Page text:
PSA2016: The 25th Biennial Meeting of the Philosophy of Science Association

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Perspectival modeling in primary schools

Our poster illustrates thematic goals of the European Research Council-funded project Perspectival realism. Science, Knowledge and Truth from a Human Vantage Point (University of Edinburgh, 2016-2020). The project’s goal is to re-assess long-standing questions concerning realism and perspectivism by looking at current scientific practice (i.e. Beyond Standard Model Searches at LHC and Dark Energy Survey), the history of science (i.e. Chemical revolution and the discovery of the electron), and the history of philosophy. Can our knowledge be perspectival and situated (Giere 2006), while also being knowledge of the world as it is? This research project tackles this question by looking at the role of perspectivism in current and past scientific practice.

But it is the teaching and outreach component of the project that will feature center-stage in the poster. In May 2016, my team (post-doctoral fellow, PhD student, and myself as PI) run a week-long summer school in a local school on the importance of perspectival modeling in science. We taught over 100 eleven-year-old pupils across all Primary 7 classes. The Deputy Head of the School allowed us to teach the science curriculum, which for that week featured the topic of “inheritance”. Instead of approaching the science curriculum in the usual way, the school gave us freedom to follow an integrated history and philosophy of science approach, which was completely novel to the teaching staff and the pupils and was extremely well received.

Each of the five P7 classes had three sessions (of over 1 hour each) run by myself and my team (Monday through Friday 9am to 3pm). The first session focused on Mendel’s work on pea plants and Mendel’s laws (children found it fascinating as they did not suspect that plants might have traits too). In the second session we explained the discovery of the DNA by looking both at Rosalind Franklin’s work on X-ray crystallography and Watson-Crick model. In the third session, we drew the philosophical lesson coming from classical and molecular genetics and how it challenges intuitive images about scientific knowledge (as a tree or a pyramid of knowledge; with or without dissent). More importantly, we drew attention to the perspectival role of models in improving our understanding of inheritance mechanics, and how genes can be looked at from different perspectives (pre- and post-DNA).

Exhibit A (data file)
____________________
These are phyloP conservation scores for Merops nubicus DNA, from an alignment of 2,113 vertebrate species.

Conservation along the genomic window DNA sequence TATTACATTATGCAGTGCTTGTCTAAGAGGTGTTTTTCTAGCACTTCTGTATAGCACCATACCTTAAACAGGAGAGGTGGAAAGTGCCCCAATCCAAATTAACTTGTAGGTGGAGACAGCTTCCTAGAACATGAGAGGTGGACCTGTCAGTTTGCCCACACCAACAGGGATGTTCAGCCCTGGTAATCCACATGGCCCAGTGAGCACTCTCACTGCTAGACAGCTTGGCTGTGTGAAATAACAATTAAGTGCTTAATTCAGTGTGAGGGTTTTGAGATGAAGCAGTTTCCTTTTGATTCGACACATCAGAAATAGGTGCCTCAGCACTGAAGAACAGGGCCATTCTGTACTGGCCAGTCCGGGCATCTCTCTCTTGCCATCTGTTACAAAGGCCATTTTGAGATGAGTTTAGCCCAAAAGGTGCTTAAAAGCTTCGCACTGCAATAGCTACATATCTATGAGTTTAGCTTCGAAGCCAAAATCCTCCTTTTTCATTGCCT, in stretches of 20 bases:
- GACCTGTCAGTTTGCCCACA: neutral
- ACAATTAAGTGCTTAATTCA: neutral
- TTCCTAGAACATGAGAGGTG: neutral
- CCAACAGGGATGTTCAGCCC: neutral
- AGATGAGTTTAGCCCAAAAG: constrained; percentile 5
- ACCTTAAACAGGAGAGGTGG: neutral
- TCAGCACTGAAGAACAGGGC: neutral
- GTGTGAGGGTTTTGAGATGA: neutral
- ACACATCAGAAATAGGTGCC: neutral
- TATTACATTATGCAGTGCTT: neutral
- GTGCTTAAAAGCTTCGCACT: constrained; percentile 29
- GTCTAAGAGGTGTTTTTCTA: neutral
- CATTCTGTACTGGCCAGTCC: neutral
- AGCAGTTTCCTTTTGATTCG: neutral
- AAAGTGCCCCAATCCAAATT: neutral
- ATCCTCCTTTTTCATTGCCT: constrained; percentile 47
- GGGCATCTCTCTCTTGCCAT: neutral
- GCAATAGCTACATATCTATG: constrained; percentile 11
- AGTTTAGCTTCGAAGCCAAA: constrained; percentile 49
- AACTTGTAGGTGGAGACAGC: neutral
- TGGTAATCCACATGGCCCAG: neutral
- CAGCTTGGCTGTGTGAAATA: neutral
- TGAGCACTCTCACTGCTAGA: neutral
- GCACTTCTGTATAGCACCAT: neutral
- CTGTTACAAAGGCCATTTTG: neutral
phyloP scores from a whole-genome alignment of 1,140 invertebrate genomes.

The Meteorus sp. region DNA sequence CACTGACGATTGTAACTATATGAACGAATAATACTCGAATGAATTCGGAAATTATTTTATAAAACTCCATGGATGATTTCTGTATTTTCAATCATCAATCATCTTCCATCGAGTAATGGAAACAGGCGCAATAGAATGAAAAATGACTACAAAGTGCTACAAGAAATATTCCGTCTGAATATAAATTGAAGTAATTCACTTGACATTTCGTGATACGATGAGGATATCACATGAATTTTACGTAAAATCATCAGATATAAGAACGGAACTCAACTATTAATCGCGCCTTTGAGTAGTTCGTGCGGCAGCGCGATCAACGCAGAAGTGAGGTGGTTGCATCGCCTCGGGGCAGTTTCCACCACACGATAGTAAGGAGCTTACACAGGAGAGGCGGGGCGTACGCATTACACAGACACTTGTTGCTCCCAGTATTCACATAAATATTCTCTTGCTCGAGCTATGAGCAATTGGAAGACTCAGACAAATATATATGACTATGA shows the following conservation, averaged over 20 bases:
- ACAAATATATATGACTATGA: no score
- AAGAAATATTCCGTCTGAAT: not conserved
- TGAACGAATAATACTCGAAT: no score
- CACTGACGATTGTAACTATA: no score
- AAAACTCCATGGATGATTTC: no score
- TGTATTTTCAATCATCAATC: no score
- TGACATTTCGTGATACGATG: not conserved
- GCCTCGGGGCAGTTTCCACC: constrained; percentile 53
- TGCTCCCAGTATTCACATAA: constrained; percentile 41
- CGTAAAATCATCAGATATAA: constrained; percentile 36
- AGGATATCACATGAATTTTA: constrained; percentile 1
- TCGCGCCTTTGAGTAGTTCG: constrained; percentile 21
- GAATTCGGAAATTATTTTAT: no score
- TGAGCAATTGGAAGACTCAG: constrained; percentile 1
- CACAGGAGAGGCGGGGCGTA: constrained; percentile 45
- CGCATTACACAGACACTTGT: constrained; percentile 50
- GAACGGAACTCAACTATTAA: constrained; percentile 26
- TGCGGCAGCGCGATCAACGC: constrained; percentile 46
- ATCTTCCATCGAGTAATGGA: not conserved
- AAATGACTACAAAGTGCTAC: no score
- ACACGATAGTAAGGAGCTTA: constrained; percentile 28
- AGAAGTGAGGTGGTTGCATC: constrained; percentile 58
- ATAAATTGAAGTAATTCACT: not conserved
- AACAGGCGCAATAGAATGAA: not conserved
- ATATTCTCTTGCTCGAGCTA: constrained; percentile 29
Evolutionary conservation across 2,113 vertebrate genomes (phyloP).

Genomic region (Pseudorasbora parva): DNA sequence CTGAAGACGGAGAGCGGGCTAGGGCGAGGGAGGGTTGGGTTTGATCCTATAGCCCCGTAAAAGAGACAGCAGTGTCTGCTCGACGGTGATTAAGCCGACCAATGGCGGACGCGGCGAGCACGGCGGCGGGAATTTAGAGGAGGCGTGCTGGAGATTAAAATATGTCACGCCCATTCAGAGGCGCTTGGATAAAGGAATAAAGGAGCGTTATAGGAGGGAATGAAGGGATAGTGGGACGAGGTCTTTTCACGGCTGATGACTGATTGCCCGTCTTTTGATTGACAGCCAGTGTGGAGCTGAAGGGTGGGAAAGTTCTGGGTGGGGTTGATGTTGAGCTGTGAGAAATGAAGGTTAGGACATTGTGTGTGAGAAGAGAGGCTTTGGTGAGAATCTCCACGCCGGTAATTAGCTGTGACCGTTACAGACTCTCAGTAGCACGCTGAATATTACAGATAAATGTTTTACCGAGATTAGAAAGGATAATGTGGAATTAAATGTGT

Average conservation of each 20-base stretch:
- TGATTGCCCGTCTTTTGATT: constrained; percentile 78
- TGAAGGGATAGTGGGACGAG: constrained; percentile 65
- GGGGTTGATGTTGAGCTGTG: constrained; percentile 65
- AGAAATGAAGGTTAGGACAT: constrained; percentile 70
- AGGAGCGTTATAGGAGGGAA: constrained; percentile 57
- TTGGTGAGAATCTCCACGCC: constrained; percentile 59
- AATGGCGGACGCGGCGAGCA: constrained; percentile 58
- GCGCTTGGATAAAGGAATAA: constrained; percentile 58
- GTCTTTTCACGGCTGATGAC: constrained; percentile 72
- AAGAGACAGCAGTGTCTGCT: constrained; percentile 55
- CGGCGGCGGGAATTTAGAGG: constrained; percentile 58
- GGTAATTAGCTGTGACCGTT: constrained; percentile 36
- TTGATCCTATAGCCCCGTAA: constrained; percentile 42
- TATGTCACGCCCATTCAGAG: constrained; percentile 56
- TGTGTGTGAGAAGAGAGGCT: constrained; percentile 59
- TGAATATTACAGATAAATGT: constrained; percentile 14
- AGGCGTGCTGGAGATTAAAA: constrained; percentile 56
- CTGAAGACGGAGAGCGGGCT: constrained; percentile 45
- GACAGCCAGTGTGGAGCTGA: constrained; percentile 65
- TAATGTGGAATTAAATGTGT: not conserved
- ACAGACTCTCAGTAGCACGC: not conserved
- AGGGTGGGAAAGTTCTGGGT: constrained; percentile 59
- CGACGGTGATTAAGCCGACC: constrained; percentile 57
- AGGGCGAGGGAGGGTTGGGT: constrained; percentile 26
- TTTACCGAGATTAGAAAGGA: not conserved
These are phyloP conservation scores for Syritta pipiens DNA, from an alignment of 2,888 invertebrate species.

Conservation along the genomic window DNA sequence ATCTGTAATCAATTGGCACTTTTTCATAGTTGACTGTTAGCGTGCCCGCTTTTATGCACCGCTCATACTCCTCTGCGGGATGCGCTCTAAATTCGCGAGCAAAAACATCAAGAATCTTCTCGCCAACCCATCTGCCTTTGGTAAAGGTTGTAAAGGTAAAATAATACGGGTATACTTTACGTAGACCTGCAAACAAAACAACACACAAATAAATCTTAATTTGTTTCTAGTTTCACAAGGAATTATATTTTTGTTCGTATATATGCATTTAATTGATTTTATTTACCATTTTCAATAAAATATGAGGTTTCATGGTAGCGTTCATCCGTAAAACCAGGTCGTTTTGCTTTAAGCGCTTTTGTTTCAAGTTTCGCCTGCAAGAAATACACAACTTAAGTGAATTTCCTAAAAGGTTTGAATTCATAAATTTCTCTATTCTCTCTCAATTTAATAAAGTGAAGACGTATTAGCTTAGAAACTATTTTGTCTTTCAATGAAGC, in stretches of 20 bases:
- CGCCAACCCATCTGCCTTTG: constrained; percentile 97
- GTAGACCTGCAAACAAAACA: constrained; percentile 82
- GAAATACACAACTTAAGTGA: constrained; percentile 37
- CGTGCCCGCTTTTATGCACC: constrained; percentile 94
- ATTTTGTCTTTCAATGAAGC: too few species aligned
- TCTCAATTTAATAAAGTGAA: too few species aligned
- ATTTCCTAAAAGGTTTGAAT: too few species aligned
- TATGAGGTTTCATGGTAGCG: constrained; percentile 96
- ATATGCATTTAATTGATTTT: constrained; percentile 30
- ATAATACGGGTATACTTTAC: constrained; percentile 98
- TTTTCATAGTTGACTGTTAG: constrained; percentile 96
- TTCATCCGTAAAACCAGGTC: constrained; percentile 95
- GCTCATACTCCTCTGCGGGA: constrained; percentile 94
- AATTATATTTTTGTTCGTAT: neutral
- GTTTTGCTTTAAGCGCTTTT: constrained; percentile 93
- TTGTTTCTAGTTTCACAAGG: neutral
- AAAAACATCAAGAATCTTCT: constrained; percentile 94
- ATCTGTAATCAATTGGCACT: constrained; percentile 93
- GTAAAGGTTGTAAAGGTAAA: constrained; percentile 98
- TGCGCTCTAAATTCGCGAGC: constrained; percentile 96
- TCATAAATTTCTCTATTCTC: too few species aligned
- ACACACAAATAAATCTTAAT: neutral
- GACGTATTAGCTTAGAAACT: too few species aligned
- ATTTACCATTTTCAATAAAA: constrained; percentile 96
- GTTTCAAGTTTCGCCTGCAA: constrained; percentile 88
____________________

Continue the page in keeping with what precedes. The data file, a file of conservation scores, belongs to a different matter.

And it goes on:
The summer school featured many hands-on activities, such as “build your own DNA model”, “match the chromosomes”, and “the Sherlock Holmes games”, which children hugely enjoyed. In the written feedback, they commented on how they never suspected that philosophy and science might be related and expressed a desire to learn more. The poster will feature photos of the class activities and a demonstration of some of them live (where feasible). We hope this teaching and outreach project can provide an helpful example of how to bring philosophy of science in schools, and integrate it with science curricula.

R. Giere (2006) Scientific Perspectivism (University of Chicago Press).

Author Information:

Michela Massimi    
School of Philosophy, Psychology, and Language Sciences
University of Edinburgh

Casey McCoy    
University of Edinburgh

Franklin Jacoby    
University of Edinburgh

 

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